I had a very interesting experience at a conference recently. I was attending the social hour and doing the small talk greeting thing. One of the participants at my table suddenly recognized me. He said, “Oh I know you; you’re the ‘I hate the classroom’ guy!”
I was fairly taken back by this. When I asked him to qualify his statement, he said I’m the guy who always bashes the classroom in my presentations when trying to explain the power of informal learning and/or performance support. I tried to explain that, first of all, I apologize if that’s how I’ve been portraying myself. Second, that statement couldn’t be further from the truth. The classroom is one of the most amazing, adaptive learning environments we have. I told him it’s not the classroom I hate. It’s what we’ve done to it along the way.
Let me explain.
As I travel around our industry, I hear two common themes: Learners are given less and less time away from work to learn, and that, with all of the amazing new technologies and methodologies available, learning needs to be moved out into the workflow in smaller sizes and more personalized ways. To meet these two objectives, we need to take a fresh look at how we’ve always done things.
No more blended or flipped learning. I’m not bashing these efforts, but they start at the classroom and work out from there. With that approach, we’ll never push the envelope, holistically embrace new technologies and methodologies, and the classroom will never be free to do what it does best. Let’s redesign learning from the performer and the workflow back.
What the classroom does better then any other learning environment — so far — is be highly adaptive, collaborative and safe. These are powerful things, things we rarely see exploited in the model. Instead, content dominates the outline, format and flow because we focus more on what people need to know ahead of what they need to do. Therein lies the rub. We rarely have a clear understanding of the doing, therefore we obsess on the knowing, leaving the classroom to be the catch all for everything.
If we scrap the model and design for performance and sustained skill first, our design and learning solutions delivery will be quite different. If we get better at designing tools for the workflow that make the most current, applicable information just two clicks and 10 seconds away from a performer at their moment of apply, the classroom becomes a much different place. If we can finally let go of content dominating the classroom, knowing that it’s available in a more effective and powerful way, we can finally redesign the classroom differently.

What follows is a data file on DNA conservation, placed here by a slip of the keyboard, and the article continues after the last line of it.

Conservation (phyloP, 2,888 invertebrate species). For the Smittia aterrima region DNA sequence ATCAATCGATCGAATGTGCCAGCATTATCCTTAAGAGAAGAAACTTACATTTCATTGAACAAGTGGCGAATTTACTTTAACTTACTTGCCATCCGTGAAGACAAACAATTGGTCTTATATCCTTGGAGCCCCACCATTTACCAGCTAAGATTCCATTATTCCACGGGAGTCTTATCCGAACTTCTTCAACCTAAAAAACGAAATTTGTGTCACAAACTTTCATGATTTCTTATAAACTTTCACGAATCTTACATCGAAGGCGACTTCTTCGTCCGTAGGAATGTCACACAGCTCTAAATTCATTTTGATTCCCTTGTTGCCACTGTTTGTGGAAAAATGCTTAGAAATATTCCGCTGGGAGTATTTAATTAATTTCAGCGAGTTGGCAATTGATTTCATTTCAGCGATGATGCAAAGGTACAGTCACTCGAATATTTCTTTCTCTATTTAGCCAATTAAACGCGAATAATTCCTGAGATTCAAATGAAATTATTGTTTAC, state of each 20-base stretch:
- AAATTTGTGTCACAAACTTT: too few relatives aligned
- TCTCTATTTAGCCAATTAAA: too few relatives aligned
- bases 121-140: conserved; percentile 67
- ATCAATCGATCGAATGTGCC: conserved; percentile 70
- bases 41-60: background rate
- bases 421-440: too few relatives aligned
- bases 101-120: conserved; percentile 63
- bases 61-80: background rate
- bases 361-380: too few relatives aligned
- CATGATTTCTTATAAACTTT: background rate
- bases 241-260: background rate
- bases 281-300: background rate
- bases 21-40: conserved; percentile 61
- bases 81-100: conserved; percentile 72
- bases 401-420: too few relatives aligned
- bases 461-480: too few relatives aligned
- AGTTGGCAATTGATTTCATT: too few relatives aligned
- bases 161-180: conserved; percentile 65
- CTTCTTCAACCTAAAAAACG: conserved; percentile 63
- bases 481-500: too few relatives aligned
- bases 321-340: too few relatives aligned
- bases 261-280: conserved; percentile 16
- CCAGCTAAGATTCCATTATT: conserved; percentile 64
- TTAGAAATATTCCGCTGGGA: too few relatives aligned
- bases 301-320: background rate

In this type of an approach, we bring people into classrooms to collaborate, problem solve, fail, succeed, help each other, and be guided rather then lectured at, subjected to death by PowerPoint and made to go through random practice activities that have little meaning outside the workflow. The classroom becomes a place to practice the tools of the trade of survival on the job.
These tools are experienced, practiced, pushed, challenged, embellished and synthesized so that they become intrinsic to the learner’s way of thinking, solving problems, applying knowledge and improving their performance over time. These classroom experiences can also be much shorter and more focused. The amount of content is reduced, and the valuable time left is replaced with everything I just mentioned.
Again, this is not about replacing the classroom. It’s about freeing the classroom to play a new and exciting role. One about enablement and enhancing the journey toward performance, a journey without a beginning and an ending. The classroom will no longer be a place that starts the journey. It becomes the place a learner moves in and out of when appropriate, in a more meaningful and focused way.
When the classroom is mixed with enabling tools like social media, mobile technologies, adaptive learning and performance support, it takes on a different meaning, design and significance. It no longer the tip of the sword, which is an amazing and freeing thing for the learner, the instructor and the environment.
Bob Mosher is a senior partner and chief learning evangelist for APPLY Synergies, a strategic consulting firm. Comment below, or email editor@CLOmedia.com.Filed under: Learning Delivery